Demo Permits Filed for 1710 Broadway in Midtown, Manhattan

1710 Broadway, via Google Maps1710 Broadway, via Google Maps

Full demolition permits have been filed for 1710 Broadway in Midtown, Manhattan. Located on the northeast corner of Broadway and West 54th Street, the 8,848-square-foot site is also addressed as 1706 Broadway.

According to the filing, the property is owned by David Rothstein of Extell Development under the 1710 BWAY LLC. It currently houses a 52,150-square-foot, six-story commercial building. The 85-foot-tall structure was built in 1918 and has 129 feet of street frontage.

No new construction permits have not been filed yet, however there has been much speculation about the coveted Midtown lot including proposals for a supertall in 2014, a 60-story residential hotel in 2015, and a 50-story residential tower and possible property sale by Extell in 2018.

1710 Broadway is one block from 7th Avenue subway station, serviced by the B, D, and E trains.

Ancora Engineering is listed as the applicant of record.

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9 Comments on "Demo Permits Filed for 1710 Broadway in Midtown, Manhattan"

  1. David in Bushwick | May 22, 2021 at 8:54 am | Reply

    Let’s just tear down every building so a few wealthy people can take even more money.
    Tourists love to visit brand new cities that look like everywhere else.

    • I think the real money in NY, is owning a
      Demolition Company!

      Seems there just aren’t enough cranes,trucks and dumpsters to handle all the dozens? of historic buildings being torn down every week for the growing forest of glass boxes taking their place.

      I still wonder where does all this “debris” goes to? Is there one giant landfill graveyard to dump…
      columns, pediments, marble slabs, Palladian windows, bronze doors/ light fixtures/railings/
      balconues,neon signs,
      decorative “faces, animals, crests, names”, etc.

      Hopefully, someone is photographing these buildings for public record to provide a history of what the city once looked like.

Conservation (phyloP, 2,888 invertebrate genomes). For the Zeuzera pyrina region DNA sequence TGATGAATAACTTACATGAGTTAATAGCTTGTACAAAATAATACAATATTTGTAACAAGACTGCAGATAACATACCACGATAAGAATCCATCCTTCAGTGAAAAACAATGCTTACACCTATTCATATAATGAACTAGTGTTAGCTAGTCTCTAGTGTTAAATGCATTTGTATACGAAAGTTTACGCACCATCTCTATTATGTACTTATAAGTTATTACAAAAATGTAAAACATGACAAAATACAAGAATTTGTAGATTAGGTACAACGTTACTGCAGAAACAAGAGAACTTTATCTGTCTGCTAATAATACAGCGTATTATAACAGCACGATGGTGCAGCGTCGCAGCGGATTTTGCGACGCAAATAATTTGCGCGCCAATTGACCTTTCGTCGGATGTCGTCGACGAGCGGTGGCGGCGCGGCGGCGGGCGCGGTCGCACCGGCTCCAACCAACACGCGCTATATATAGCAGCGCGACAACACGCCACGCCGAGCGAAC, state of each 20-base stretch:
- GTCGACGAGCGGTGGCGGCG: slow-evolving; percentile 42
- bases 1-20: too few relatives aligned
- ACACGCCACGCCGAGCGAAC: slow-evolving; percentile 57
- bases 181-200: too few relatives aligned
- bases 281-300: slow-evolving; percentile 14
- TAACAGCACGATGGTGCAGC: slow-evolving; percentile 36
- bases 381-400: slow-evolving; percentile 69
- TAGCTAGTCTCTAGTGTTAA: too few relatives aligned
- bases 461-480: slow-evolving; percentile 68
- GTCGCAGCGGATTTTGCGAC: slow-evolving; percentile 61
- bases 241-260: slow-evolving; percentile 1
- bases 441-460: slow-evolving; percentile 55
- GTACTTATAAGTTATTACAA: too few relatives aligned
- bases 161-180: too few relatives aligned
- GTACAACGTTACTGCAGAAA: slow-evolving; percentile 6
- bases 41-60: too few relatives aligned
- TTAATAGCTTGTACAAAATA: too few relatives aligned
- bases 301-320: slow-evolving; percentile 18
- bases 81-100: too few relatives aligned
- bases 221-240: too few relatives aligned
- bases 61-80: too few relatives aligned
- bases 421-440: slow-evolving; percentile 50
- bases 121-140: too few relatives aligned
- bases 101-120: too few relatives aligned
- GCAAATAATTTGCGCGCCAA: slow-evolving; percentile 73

Have only been to NY once, in 2017, and if not for Covid, I was planning a return trip last year. I only hope that it doesn’t become
      “Dubai 2”, before I visit again! ☹

      • I don’t think anything worthy of saving goes to waste, for what it’s worth. There is a booming market for urban archaeological artifacts and has been for many years. They are very much in demand for residential and commercial renovation and design projects. They command quite the premium. There’s even a store in New York called urban archaeology thar specializes in this stuff.

  2. Hmmm. After seven years of on and off development at this site, this sure is suspicious. Very interesting.

  3. Permits were filed a few weeks ago for a 600 key hotel. Check DOB NOW

  4. ANOTHER PIECE OF NY HISTORY BEING DEMOLISHED TO PUT UP A GLASS BOX HOTEL FOR NO ONE WHO NEEDS IT.
    WHAT A TRAVESTY!
    WHY CANT THEY BUILD ON TOP OF THIS LOVELY STONE BUILDING BUILT IN 1918?
    THIS BUILDING SHOULD BE LANDMARKED

    • Why, exactly? It is architecturally unremarkable and commercially unviable on a very valuable piece of land. What exactly would you propose the developer do with it, realistically speaking and not idealistically?

  5. I’m usually all for preserving and reusing classical buildings, but if this comes down then the purchase of adjacent air rights should mean the flanking, more attractive buildings should be preserved, since nothing taller there can be built, unless of course the zoning is changed.

    • Damned Architect | May 24, 2021 at 2:21 pm | Reply

      Agreed – I’d be ok losing this nice (but not great) building if its redevelopment ensures the preservation of the 2 nicer buildings flanking it!

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